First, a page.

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Opinion: Quit your witching about Halloween and let kids be kids

Lay off these 4 common complaints about trick-or-treaters, and we'll all have a better night
Halloween trick or treaters
Just let kids be kids when trick-or-treaters come to the door on Oct. 31.

Ah, the witching season is nearly upon us once again.

And by “witching,” I really mean a rhyming word involving Grumpy McGrumpersons and Cranky McCrankypantses who just can’t keep from bad-mouthing children everywhere on Halloween.

You know the people I mean: the ones who put on their porch lights, have their bowl of candy ready, answer the door for trick-or-treaters and then grumble that the trick-or-treaters just didn’t live up to their standards.

My message to those people?

Cut. It. Out.

Allow me to address some of their standard complaints in more depth, so we can all understand why we need to nip those complaints in the bud.

Complaint 1: “Children are so rude.”

This alleged “rude” behaviour generally focuses on the mortal sin of – gasp! shock! horror! – forgetting to say “thank you.”

I get it. I’m a parent. I have been teaching my kid to say thank-you since before she even knew what it meant.  Most of us have. But here’s the thing:  Halloween is a scary, huge, momentous night for many children. It’s full of strangers and darkness and spooky decorations and sensory overload on all fronts. For many children, the act of saying “thank-you” to every single person they encounter throughout the evening is an enormous undertaking.

They may be shy or socially anxious. They may be neurologically atypical or have some kind of behavioural condition you can’t see. They may be overstimulated and overexcited and just plain forget sometimes.

It doesn’t matter. Not saying “thank you” doesn’t make them rude. It makes them children. Just smile, tell them to have fun, and move on.

Complaint 2: “Children are so greedy.”

This comment usually comes from people who hold a big bowl of candy out towards a child at the door and are then shocked when said child wants to grab a handful of it. Remember these are children who are, as mentioned above, overstimulated by the whole situation and undoubtedly gobsmacked by the idea that on this one day of the year, we tell them it’s a good idea to knock on strangers’ doors and get free candy. (Seriously, the whole set-up is more than a little weird, when you think about it.)

If you’re cool with kids grabbing candy by the handful (and honestly, I often am – I always buy way too much candy anyhow and they’re just saving me unnecessary caloric intake), then fine: Hold out the bowl and let them go to town.

But if you want them to take just one, you have precisely two options: Tell them to choose just one, or  simply select one yourself and put it directly into the child’s bag.

Easy peasy lemon squeezy, as my nine-year-old would say.

Complaint 3: “They’re too old.”

This one’s a classic, and it can be directed at any child who isn’t visibly under the age of eight.

First of all, remember that you really have no idea how old a child actually is. There are tall 10-year-olds out there who could easily pass for teenagers.

And second? Yes, there will be some people coming to your door who are, in fact, teenagers. For my money, that’s a cool and awesome and wonderful thing, and I hope they keep coming.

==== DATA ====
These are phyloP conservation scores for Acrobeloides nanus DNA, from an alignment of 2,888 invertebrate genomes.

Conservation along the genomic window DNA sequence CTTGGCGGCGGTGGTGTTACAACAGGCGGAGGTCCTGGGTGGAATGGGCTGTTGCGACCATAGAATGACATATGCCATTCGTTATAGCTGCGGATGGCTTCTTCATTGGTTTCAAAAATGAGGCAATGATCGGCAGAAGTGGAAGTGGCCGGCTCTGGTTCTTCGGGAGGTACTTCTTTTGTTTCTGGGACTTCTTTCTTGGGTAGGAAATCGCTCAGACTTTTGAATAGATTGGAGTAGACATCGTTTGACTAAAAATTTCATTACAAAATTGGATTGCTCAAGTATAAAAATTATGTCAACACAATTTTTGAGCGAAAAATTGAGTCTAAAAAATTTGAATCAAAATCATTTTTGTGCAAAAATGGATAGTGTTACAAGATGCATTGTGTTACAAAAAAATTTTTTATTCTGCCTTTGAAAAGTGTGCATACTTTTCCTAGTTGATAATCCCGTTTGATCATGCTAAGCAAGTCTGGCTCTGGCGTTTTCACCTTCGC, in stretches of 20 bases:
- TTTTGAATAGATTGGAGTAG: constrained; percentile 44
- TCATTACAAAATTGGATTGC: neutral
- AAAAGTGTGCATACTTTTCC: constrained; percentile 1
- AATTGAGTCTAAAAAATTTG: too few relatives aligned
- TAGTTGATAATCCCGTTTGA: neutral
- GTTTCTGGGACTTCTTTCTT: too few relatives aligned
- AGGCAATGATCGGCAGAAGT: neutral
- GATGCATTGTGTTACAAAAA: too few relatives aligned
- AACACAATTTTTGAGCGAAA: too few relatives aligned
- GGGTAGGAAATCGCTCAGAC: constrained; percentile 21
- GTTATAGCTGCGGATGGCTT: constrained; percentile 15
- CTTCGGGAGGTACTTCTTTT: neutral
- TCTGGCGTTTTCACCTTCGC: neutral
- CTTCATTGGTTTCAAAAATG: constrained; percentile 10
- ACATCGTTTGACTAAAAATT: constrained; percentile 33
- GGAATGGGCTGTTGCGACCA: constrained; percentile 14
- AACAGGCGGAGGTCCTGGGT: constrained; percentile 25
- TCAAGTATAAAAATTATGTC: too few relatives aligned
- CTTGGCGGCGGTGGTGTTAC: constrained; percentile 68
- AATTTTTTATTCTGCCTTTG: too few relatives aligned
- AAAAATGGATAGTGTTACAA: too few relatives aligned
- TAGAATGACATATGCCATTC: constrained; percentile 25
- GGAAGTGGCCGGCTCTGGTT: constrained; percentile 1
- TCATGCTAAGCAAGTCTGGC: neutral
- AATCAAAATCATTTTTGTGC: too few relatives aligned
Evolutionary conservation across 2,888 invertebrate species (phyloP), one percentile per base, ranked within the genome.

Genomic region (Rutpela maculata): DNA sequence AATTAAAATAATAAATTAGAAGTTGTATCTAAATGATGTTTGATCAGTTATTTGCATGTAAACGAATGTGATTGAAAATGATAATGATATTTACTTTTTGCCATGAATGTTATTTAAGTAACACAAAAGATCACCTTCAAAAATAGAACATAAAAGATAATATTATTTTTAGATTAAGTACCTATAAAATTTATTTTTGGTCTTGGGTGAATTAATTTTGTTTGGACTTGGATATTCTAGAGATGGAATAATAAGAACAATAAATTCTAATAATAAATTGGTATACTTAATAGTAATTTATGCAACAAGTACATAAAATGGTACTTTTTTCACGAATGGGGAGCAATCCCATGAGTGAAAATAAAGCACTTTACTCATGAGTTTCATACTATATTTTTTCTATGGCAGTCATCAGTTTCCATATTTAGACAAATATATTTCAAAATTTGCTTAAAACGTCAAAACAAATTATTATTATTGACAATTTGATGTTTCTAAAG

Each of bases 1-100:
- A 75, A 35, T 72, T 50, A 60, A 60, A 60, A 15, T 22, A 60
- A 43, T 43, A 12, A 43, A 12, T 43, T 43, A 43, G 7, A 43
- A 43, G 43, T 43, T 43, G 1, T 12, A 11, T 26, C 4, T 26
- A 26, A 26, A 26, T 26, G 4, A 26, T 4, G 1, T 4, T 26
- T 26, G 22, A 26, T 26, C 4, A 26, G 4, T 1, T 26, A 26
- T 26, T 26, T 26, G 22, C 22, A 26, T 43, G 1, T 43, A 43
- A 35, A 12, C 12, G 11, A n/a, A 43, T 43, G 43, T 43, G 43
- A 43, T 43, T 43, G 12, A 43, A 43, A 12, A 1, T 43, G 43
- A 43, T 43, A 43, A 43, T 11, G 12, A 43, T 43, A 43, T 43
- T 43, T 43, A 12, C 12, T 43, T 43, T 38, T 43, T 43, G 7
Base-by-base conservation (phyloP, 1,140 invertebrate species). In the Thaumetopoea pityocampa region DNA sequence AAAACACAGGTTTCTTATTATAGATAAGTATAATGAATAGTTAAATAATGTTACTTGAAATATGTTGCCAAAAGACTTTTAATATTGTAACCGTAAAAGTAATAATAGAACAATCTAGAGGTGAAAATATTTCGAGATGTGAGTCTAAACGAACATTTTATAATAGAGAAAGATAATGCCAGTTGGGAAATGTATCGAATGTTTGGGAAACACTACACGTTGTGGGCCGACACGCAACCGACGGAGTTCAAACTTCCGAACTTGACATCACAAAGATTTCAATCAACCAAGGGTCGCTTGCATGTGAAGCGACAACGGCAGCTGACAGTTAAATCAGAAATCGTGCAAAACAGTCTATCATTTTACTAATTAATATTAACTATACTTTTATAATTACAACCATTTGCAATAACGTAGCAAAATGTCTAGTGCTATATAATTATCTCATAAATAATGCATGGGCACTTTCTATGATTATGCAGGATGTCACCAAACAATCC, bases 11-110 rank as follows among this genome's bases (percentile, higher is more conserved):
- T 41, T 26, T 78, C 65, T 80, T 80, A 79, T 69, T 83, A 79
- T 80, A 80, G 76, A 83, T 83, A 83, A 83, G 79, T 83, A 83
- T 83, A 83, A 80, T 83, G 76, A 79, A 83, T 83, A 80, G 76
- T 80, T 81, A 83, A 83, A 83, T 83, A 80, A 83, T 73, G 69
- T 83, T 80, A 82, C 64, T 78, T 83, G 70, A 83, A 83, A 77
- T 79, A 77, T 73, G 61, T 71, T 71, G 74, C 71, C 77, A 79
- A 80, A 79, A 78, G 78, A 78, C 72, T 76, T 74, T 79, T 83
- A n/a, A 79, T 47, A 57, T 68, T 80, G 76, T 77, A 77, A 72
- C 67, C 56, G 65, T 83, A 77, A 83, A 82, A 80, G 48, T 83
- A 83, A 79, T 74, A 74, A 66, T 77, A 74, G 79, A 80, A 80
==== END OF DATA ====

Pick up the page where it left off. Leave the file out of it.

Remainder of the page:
We don’t want teens to spend all their time on screens. We don’t want them partying and drinking with friends. We don’t want them cooped up indoors. So, frankly, if a teenager wants to roam the neighbourhood with some friends trying to cling to one last vestige of childhood fun? We should be encouraging that, not scolding them for it.

Plus, cut them some slack. Being a teenager has been one helluva tough job over the past year-and-a-half, what with the social isolation and lack of activities that have come along with the pandemic.

Just for one night, maybe let them be kids for a little while longer.

And last but not least …

Complaint 4: “They’re not in costume.”

This may mean that the child in question isn’t visibly in a costume at all, or perhaps that the child has made what appears to be just a token effort to throw on a headband or a paper bag or a pumpkin T-shirt.

Whatever it is? Let it go. This isn’t a costume contest. You don’t know anyone’s stories. You don't know which kids are experiencing their first Halloween, having come from another place where the whole thing wasn't part of their culture. You don’t know which kids have a parent at home who’s happy to work on a creative homemade costume for weeks in advance, which ones have parents with the disposable income to just run to Spirit Halloween and buy something off the rack, and which ones come from families who have neither the time nor the resources to come up with a costume – however much they may want to. 

You don’t know which kids are standing there feeling silently ashamed and humiliated by knowing they’re not “properly” attired and which ones honestly, genuinely, just couldn’t be bothered.

And you know what? It doesn’t matter. Just hand them a candy and be done with it.

Got it?

Kids of all ages have had a rough past couple of years. The COVID-19 pandemic has robbed them of a lot of ordinary, everyday childhood fun. So on Halloween night? Let’s just let them have their moment. Whatever they’re wearing, whatever age they are, however they behave, this night is for them.

And if you really can’t stand it? Then turn off your porch light, keep your door firmly closed and eat all the damn candy alone in the dark.

We’ll all be better off.

Follow Julie MacLellan on Twitter @juliemaclellan.
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